No.4 Mk.I T Sniper BSA (F30768)

Availability: In stock


In an original transit case, this No.4 Mk.IT is in excellent condition. The rifle was originally made in1944 by BSA (M47C) and was converted to sniper by Holland and Holland. The "S51" stamped on the heel of the grip confirms H&H conversion.

This rifle was assembled with a No.32 Mk.III scope. The serial number on the scope is stamped into the top of the butt stock, near the socket. This scope was made by Cooke, Troughton & Simms, which is in excellent condition with clear lenses. This scope has been officially waterproofed and the lenses bloomed

The rifle is in excellent condition. The serial numbers match on the Bolt, Receiver, Barrel and fore end. Originally made by BSA 1944 converted by H&H.

The scope bracket is original, but mis-matched to the rifle. I believe that the bracket may have been replaced during a refit.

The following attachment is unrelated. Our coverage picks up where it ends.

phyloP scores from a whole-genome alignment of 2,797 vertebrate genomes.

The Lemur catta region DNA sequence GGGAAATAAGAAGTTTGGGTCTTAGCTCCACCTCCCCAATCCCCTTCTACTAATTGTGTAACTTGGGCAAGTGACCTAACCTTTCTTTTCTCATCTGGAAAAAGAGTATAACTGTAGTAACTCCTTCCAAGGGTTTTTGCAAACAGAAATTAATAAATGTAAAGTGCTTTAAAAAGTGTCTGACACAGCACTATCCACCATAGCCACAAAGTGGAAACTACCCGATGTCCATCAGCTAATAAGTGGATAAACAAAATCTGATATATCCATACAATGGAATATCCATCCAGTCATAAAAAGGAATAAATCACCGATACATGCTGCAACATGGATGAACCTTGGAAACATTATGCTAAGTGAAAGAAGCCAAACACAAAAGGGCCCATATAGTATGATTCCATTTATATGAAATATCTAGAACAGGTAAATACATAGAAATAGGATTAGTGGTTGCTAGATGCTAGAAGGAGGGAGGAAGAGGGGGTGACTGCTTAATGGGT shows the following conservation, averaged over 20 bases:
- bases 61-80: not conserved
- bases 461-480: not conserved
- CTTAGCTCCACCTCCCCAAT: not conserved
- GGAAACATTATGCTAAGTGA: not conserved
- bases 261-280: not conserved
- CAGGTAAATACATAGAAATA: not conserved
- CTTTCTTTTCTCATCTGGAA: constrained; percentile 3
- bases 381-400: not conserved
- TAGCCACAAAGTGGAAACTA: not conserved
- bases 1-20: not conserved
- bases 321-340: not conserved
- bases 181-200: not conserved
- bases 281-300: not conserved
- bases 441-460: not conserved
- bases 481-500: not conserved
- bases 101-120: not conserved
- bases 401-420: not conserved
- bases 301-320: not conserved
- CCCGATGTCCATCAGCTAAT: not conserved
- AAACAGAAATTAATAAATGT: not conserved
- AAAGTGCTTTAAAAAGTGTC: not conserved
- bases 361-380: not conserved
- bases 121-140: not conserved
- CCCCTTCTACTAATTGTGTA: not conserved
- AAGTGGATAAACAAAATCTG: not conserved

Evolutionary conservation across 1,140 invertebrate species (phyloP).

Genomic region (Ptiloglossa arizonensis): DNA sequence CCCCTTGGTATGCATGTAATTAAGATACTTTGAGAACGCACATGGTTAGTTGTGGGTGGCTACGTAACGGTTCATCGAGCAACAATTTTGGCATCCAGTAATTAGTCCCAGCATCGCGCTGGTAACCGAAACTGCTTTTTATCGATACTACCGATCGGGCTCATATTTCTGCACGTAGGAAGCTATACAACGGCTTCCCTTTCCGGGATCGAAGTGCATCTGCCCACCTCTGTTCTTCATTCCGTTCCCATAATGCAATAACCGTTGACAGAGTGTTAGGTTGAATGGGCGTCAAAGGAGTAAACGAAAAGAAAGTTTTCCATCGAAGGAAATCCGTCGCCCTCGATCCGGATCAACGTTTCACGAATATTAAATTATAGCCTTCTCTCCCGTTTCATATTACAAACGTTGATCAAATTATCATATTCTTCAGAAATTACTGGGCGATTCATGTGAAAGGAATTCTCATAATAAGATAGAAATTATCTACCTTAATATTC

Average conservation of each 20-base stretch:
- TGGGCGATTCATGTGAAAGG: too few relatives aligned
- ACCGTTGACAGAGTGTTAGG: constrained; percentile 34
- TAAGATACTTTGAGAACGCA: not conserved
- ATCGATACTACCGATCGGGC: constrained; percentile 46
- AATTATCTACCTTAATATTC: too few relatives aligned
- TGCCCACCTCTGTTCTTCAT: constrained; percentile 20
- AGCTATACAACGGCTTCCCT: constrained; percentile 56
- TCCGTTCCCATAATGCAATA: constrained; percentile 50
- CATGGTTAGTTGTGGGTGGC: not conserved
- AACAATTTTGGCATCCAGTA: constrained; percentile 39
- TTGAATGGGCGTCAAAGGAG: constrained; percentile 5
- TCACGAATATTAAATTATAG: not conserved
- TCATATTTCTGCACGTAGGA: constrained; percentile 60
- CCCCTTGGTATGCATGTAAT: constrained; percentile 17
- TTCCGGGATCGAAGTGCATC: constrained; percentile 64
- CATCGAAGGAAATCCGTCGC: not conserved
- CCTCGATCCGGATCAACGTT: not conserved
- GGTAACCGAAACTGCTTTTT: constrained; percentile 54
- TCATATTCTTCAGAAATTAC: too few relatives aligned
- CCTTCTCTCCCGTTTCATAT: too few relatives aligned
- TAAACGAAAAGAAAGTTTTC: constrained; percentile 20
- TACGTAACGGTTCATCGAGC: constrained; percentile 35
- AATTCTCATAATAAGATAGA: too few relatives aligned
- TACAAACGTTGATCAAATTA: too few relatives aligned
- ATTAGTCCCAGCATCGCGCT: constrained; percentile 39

Overall, excellent condition, original No.4 Mk. I T.

+ -


During the Second World War, standard No. 4 rifles, selected for their accuracy during factory testing, were modified by the addition of a wooden cheek rising-piece, and telescopic sight mounts designed to accept the No. 32 telescopic sight.

Initially 1,403 trials No. 4 Mk. I rifles were converted at RSAF Enfield, as well as a few others - including Stevens-Savage No. 4s. These were converted in late 1941 and into the later part of 1942. Conversions were subsequently done by Holland & Holland, which converted around 23,000 No. 4 Mk. I (T) and No. 4 Mk. I* (T) sniper rifles. Around 3,000 rifles, mostly Stevens-Savage, appear to have been partially converted by Holland & Holland but never received brackets, scopes, or the final "T" mark. Canada converted about 1,588 rifles at Small Arms Limited (to the end of 1945) and, in 1946, at Canadian Arsenals Limited. Both were located at Long Branch, Ontario. The No.4 (T) rifles were extensively employed in various conflicts until the late 1960s.